It’s been about 10 months since Dish announced it will be using 5G gear from Samsung Electronics. Since then, the two companies have made it through the field test phase and successfully activated the first live Samsung sites within the Dish 5G network.
As of the end of 2022, Samsung had supplied an initial shipment of 24,000 open RAN-compliant radios. It’s also supplying 5G virtualized RAN (vRAN) software solutions.
The companies say they’re accelerating their deployment, no doubt with an eye on the June 14 deadline for Dish to offer 5G to 70% of the U.S. population.
“Samsung is a key player in the Dish Wireless Open RAN ecosystem, created in collaboration with additional Open RAN leaders like Dell, VMware, AWS and others,” said Dish Wireless EVP and Chief Network Officer and former Nokia executive Marc Rouanne in a statement.
“Samsung’s 5G vRAN solutions and our shared innovation process allow Dish Wireless to continue the Dish 5G multi-vendor, open and interoperable cloud-native network buildout, as we progress to covering 70 percent of the U.S. population,” he said.
Dish has a long list of vendors that it’s working with, including Nokia for its cloud-native 5G standalone core, but unlike legacy operators in the U.S., Dish isn’t using equipment from Ericsson. Dish, which releases its full fourth quarter 2022 results on Thursday, boasts that it’s greenfield cloud-native, virtualized network will allow it to more affordably and nimbly compete in 5G than rival legacy operators.
For its part, Samsung provided a comprehensive portfolio of 5G solutions to Dish, including its virtualized distributed unit (vDU), virtualized central unit (vCU) and open RAN-compliant 5G radios, which support Dish’s spectrum bands, the companies said in a joint press release.
Samsung also built new dual-band and tri-band open RAN-compliant radios specific for this deployment.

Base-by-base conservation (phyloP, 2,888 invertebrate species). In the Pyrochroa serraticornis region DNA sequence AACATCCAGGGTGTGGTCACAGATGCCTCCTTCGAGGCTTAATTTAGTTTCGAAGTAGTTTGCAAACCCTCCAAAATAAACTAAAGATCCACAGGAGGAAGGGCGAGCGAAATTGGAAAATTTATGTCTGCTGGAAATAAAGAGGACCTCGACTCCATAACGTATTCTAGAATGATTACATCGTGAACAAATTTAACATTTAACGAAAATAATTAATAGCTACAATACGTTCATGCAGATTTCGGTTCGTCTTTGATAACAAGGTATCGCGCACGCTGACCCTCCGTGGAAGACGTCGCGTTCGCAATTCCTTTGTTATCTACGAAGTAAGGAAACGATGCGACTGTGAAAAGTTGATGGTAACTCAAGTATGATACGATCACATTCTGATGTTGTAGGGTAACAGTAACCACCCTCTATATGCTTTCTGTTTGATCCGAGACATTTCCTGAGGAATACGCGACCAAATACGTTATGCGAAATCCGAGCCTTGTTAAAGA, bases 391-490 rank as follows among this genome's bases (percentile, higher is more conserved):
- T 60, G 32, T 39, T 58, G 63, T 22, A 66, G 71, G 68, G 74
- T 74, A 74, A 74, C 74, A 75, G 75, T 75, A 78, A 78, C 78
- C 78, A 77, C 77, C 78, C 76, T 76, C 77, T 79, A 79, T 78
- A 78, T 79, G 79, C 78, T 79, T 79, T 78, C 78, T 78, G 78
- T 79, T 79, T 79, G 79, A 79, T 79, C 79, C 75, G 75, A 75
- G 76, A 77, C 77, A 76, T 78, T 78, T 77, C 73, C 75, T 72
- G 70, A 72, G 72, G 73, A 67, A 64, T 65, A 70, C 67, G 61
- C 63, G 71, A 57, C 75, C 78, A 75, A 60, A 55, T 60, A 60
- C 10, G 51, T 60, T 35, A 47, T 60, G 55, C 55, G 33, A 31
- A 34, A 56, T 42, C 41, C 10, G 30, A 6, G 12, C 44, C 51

Samsung’s 5G wins in U.S.
It’s another example of Samsung making inroads in the wireless infrastructure space in the U.S., most notably with Verizon. In 2020, Samsung signed a major network deal with Verizon worth $6.65 billion that runs through the end of 2025. Verizon also uses network equipment from Ericsson and Nokia.
Earlier in 2020, U.S. Cellular awarded Samsung a contract to supply LTE and 5G network solutions. The value of that deal was not disclosed.
Samsung was part of early open RAN trials at AT&T, but it’s not clear the extent of Samsung’s role in AT&T networks these days. In a statement last fall, AT&T said it continues to work with Samsung across the company, including in the area of public safety and in particular, with a nationwide push-to-talk solution built to mission-critical standards.
In the cable category, Comcast is another customer for Samsung’s 5G radios, both for its Citizens Broadband Radio Service (CBRS) and 600 MHz spectrum holdings. Last September, the company said it will use Samsung’s gear in dense, high-traffic areas to improve the customer experience and lower its costs.
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